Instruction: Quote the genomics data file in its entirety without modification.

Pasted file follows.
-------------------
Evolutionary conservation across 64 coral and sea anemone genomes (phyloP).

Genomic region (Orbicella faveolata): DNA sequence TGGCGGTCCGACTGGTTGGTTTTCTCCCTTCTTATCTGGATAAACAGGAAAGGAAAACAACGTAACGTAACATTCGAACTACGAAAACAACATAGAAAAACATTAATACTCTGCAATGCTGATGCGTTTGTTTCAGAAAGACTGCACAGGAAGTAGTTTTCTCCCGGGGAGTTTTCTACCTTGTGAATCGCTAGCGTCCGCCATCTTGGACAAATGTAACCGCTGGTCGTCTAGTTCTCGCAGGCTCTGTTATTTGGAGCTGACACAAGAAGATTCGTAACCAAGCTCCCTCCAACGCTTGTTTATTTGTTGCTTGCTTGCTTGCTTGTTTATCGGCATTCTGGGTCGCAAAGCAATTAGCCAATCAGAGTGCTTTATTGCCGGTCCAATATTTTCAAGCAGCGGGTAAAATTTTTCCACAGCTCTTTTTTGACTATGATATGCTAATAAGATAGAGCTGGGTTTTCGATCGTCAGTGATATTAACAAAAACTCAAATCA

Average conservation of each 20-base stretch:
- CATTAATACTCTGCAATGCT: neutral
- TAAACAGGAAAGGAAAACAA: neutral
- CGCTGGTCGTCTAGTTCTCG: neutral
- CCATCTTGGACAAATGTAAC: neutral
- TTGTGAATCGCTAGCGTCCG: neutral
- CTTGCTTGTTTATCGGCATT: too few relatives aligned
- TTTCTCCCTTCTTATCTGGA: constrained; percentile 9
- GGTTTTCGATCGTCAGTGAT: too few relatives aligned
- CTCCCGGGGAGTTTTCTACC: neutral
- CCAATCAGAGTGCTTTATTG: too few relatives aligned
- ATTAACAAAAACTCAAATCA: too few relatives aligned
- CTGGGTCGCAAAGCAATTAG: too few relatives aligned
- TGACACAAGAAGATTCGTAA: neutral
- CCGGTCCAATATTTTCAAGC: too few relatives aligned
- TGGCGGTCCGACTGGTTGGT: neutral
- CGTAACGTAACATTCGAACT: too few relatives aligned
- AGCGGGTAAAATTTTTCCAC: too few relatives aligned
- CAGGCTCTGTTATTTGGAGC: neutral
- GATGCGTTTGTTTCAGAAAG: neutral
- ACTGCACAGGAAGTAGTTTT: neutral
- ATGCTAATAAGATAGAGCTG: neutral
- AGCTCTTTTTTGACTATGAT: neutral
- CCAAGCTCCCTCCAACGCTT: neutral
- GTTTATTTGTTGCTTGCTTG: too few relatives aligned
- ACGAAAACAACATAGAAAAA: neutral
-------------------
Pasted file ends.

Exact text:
Evolutionary conservation across 64 coral and sea anemone genomes (phyloP).

Genomic region (Orbicella faveolata): DNA sequence TGGCGGTCCGACTGGTTGGTTTTCTCCCTTCTTATCTGGATAAACAGGAAAGGAAAACAACGTAACGTAACATTCGAACTACGAAAACAACATAGAAAAACATTAATACTCTGCAATGCTGATGCGTTTGTTTCAGAAAGACTGCACAGGAAGTAGTTTTCTCCCGGGGAGTTTTCTACCTTGTGAATCGCTAGCGTCCGCCATCTTGGACAAATGTAACCGCTGGTCGTCTAGTTCTCGCAGGCTCTGTTATTTGGAGCTGACACAAGAAGATTCGTAACCAAGCTCCCTCCAACGCTTGTTTATTTGTTGCTTGCTTGCTTGCTTGTTTATCGGCATTCTGGGTCGCAAAGCAATTAGCCAATCAGAGTGCTTTATTGCCGGTCCAATATTTTCAAGCAGCGGGTAAAATTTTTCCACAGCTCTTTTTTGACTATGATATGCTAATAAGATAGAGCTGGGTTTTCGATCGTCAGTGATATTAACAAAAACTCAAATCA

Average conservation of each 20-base stretch:
- CATTAATACTCTGCAATGCT: neutral
- TAAACAGGAAAGGAAAACAA: neutral
- CGCTGGTCGTCTAGTTCTCG: neutral
- CCATCTTGGACAAATGTAAC: neutral
- TTGTGAATCGCTAGCGTCCG: neutral
- CTTGCTTGTTTATCGGCATT: too few relatives aligned
- TTTCTCCCTTCTTATCTGGA: constrained; percentile 9
- GGTTTTCGATCGTCAGTGAT: too few relatives aligned
- CTCCCGGGGAGTTTTCTACC: neutral
- CCAATCAGAGTGCTTTATTG: too few relatives aligned
- ATTAACAAAAACTCAAATCA: too few relatives aligned
- CTGGGTCGCAAAGCAATTAG: too few relatives aligned
- TGACACAAGAAGATTCGTAA: neutral
- CCGGTCCAATATTTTCAAGC: too few relatives aligned
- TGGCGGTCCGACTGGTTGGT: neutral
- CGTAACGTAACATTCGAACT: too few relatives aligned
- AGCGGGTAAAATTTTTCCAC: too few relatives aligned
- CAGGCTCTGTTATTTGGAGC: neutral
- GATGCGTTTGTTTCAGAAAG: neutral
- ACTGCACAGGAAGTAGTTTT: neutral
- ATGCTAATAAGATAGAGCTG: neutral
- AGCTCTTTTTTGACTATGAT: neutral
- CCAAGCTCCCTCCAACGCTT: neutral
- GTTTATTTGTTGCTTGCTTG: too few relatives aligned
- ACGAAAACAACATAGAAAAA: neutral